Children being trafficked into slavery remains a significant problem in Ghana, despite legislation passed nearly ten years ago outlawing the worst forms of child labor. Over a million are victims of child labor, with nearly a quarter of those involved in hazardous labor. A large proportion end up in the fishing industry, although mining, palms plantations and to a lesser extent cocoa plantations are also implicated.
I started Challenging Heights in 2003 as a child’s rights club. What began as a small group of children has now blossomed into seven different projects including a rehabilitation shelter that can accommodate up to 65 rescued children at a time and a school for over 700 children. The focus of our work is to ensure that all children receive their rights to education and a secure loving family. In the coastal fishing communities where children are at risk of being trafficked, we seek to tackle the root issues of poverty and illiteracy. Through community awareness programs we explain the realities of sending children away to work, and the enormous benefit of education. Our women’s economic empowerment program provides income-generating opportunities for parents, enabling them to look after their children, and thus prevent trafficking. Our school provides education not only to rescued children but to some of those most at risk of being trafficked.
My theory of change focuses on empowering families from the beginning to facilitate successful reintegration and establish a permanent, loving family for each child that has been trafficked. The process of reintegration starts long before rescued children leave the rehabilitation shelter, and monitoring of their progress continues long after they have returned home. It is complex, difficult and expensive work, only made possible by committed, caring staff.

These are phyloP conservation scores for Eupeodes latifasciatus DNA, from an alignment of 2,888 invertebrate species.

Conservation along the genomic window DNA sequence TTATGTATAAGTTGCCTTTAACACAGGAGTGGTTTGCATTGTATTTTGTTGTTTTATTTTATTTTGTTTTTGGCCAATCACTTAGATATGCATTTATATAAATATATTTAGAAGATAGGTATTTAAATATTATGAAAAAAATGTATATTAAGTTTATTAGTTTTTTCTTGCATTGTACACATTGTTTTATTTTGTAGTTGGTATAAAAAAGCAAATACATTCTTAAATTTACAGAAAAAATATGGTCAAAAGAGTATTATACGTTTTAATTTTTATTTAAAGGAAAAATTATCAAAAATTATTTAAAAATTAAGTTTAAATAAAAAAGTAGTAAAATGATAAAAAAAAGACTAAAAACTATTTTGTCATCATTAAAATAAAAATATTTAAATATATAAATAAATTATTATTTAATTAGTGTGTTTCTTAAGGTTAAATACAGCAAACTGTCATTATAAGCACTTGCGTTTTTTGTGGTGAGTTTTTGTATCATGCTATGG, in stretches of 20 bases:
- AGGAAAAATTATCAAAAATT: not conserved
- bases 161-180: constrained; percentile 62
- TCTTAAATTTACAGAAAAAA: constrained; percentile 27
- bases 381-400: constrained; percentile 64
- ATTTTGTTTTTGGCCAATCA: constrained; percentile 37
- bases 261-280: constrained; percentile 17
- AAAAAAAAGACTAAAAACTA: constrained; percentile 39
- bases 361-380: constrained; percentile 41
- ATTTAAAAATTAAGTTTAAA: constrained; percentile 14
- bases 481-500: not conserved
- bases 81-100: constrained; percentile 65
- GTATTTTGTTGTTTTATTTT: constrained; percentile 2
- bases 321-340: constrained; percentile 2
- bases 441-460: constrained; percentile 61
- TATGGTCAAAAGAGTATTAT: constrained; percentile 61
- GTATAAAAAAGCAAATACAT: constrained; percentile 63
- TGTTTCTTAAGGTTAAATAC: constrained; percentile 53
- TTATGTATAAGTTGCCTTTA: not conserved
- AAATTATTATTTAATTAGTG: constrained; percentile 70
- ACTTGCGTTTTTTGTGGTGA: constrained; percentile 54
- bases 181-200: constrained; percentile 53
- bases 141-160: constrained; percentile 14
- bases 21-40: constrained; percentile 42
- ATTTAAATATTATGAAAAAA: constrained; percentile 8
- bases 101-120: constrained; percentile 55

Challenging Heights continues to be inspired by the amazing children we work with. I am proud of how the organization has grown and the holistic approach we take to ending child slavery in Ghana. In 2013 Challenging Heights directly supported over 2,410 children and young people, including 109 physically rescued from slavery, and provided economic support to 261 women to enable them to provide adequate care for their children. We communicated directly with over 32,000 stakeholders, including actively supporting 14 Community Child Protection Committees, establishing 10 new Child Rights Clubs, and engaging pupils at 80 schools with the issue of children’s right.
I’m humbled and honored to have won a number of awards for my work, including the World’s Children‘s Prize in 2013. Above all it gives me strength to know that we are not alone in our struggle, but joined by like minded individuals across the world striving for the same goal.
Challenging Heights was formed in 2003 and registered in 2005 by James Kofi Annan, to give back to children who faced challenges similar to his. At six, James was forced to work along the Volta Lake for seven cumulative years. James later rose to become a university graduate and also rose to become manager at Barclays Bank of Ghana. In 2007 James resigned from Barclays bank to dedicate attention to the mission of Challenging Heights. The mission of CH is to ensure a secured, protected and dignified future and life for children and youth by promoting their rights, education and health.